Thursday, February 23, 2017

Review: Voices of the Past for the Present

By Michael Block

American Bard Theater Company brings three one acts from the past and presents them in the present for an evening of relevance. Uniting the works of Susan Glaspell and Marita Bonner, Visionary Voices: 2 Women Writers, 3 Big Stories is a celebration of important works for today.
Kicking off the evening is Trifles by Susan Glaspell and directed by Aimee Todoroff. Possibly Glaspell's most revered work, Trifles recounts the strangulation murder of Mr. Wright, presumably by his wife Minnie. Trying to find clues, the county attorney, Mr. Hale, and Mr. Peters examine the upstairs of the house leaving Mrs. Peters and Mrs. Hale alone downstairs. As they wait, they come across a dead canary, leading the ladies to believe Mrs. Wright may have in fact done the crime. This one act is mystery at its core. There is immense intrigue but Todoroff needed to help heighten the stakes by amount up the pacing and fear. There was an ominous feeling, assisted by the atmospheric sounds from Matthew Fischer, but as a whole, the piece was lacking. There is inherent strength in Mrs. Peters and Mrs. Hale, yet Mel Houe and Cheri Wicks didn't quite pull it out of them as much as they could have.
photo by Basil Rodericks
The next piece up was Exit: An Illusion by Marita Bonner. Directed by Tonya Pinkins, Exit: An Illusion is a dangerous tale about colorism and sexism. Dot is on her way out for a date with a guy called Exit Mann but Buddy is furious at the though. Through a rage-filled rant from a visibly jealous Buddy, Dot insists on going despite her frail state. Playing like a surrealistic nightmare, this drama pulls the fear out within us all. Pinkins capitalized upon this. Where Exit: An Illusion could have been a bit stronger was through its lighting. This play is almost a blank canvas of possibility. When the piece is directed in the manner as it was, Christopher Weston's design was not as strong as it could have been. It was too noticeable. Perhaps a practical lamp or too could have allowed more light to shine without risking the full stage flush. If your focus gets pulled by the lights, it draws attention away from the story. As Dot, Morgan McGuire was a sultry rag doll, thrown around by the powerful force of T. Morgan as Buddy.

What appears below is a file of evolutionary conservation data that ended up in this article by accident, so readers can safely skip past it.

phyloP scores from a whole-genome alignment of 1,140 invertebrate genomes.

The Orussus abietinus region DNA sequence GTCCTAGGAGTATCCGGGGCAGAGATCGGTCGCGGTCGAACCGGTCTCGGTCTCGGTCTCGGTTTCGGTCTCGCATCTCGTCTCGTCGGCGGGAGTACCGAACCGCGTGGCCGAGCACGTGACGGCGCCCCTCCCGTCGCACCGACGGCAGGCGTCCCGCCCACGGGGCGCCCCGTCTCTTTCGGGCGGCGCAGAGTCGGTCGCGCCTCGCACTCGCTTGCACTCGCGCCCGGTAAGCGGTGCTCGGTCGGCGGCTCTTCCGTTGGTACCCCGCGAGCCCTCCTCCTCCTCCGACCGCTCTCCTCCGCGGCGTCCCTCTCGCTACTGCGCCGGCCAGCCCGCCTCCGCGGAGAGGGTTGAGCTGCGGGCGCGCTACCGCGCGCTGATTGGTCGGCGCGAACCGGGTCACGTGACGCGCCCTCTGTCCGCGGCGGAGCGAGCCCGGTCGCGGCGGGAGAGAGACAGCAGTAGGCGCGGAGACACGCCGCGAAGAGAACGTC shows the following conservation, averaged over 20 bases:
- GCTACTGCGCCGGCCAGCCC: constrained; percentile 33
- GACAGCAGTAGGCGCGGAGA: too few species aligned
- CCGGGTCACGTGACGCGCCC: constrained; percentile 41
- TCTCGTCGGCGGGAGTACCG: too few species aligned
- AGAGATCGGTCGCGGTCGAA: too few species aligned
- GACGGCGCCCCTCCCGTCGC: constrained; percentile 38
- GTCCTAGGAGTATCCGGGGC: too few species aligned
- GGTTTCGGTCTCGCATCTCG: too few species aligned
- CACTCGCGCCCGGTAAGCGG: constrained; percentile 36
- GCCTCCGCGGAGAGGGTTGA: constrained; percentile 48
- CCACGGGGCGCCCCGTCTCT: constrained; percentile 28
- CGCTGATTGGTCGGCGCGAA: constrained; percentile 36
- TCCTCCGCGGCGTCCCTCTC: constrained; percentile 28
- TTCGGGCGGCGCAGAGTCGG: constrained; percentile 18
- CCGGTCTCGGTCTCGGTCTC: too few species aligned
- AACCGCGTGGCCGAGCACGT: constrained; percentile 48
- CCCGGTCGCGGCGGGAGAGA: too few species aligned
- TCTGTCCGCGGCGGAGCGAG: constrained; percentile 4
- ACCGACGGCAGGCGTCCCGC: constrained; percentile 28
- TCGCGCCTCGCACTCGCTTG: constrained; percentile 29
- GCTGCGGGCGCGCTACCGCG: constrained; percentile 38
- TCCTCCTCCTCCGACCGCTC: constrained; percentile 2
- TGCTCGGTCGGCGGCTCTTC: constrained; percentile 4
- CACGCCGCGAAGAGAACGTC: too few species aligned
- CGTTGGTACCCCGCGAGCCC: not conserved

Closing out the night was a play of hope in a time of disparity. Glaspell's The People follow the titular newspaper on the verge of closing. As the news blows in the wind, a cavalcade of characters in a cornucopia of costumes arrives to share their voice and save the paper. With an important message deep within the text, the cartoonish nature of the narrative allowed for fun to be had. Directed by Todoroff, each character was given a clear and consistent identity. Through a structural lens you almost wish Glaspell could get another pass at her text but Todoroff highlighted the themes with ease. With twelve in the cast, staging all those bodies with one true entrance into the office could have been a headache but Todoroff pulled it off. Cheri Wicks as The Woman left you with a sense of triumph with her momentous monologue.
Visionary Voices was ambitious in the sense that this was three different plays needing three different worlds. Wonder how you create three distinct looks for three very different plays? Ask Zhao Mingshuo. Visionary Voices was a scenic triumph. How Mingshuo made it work was extraordinary. From a Nebraska farm house to a tiny apartment in Chicago to the office of a newspaper, the design allowed each world have it’s own temperature and pallet. Sure, it may not have been the cleanest in execution but it was visionary!
American Bard Theater Company has provided an important night of art for two important voice in American literature. Celebrating these texts of the brilliant women is wonderful. Visionary Voices just needed a little more polish.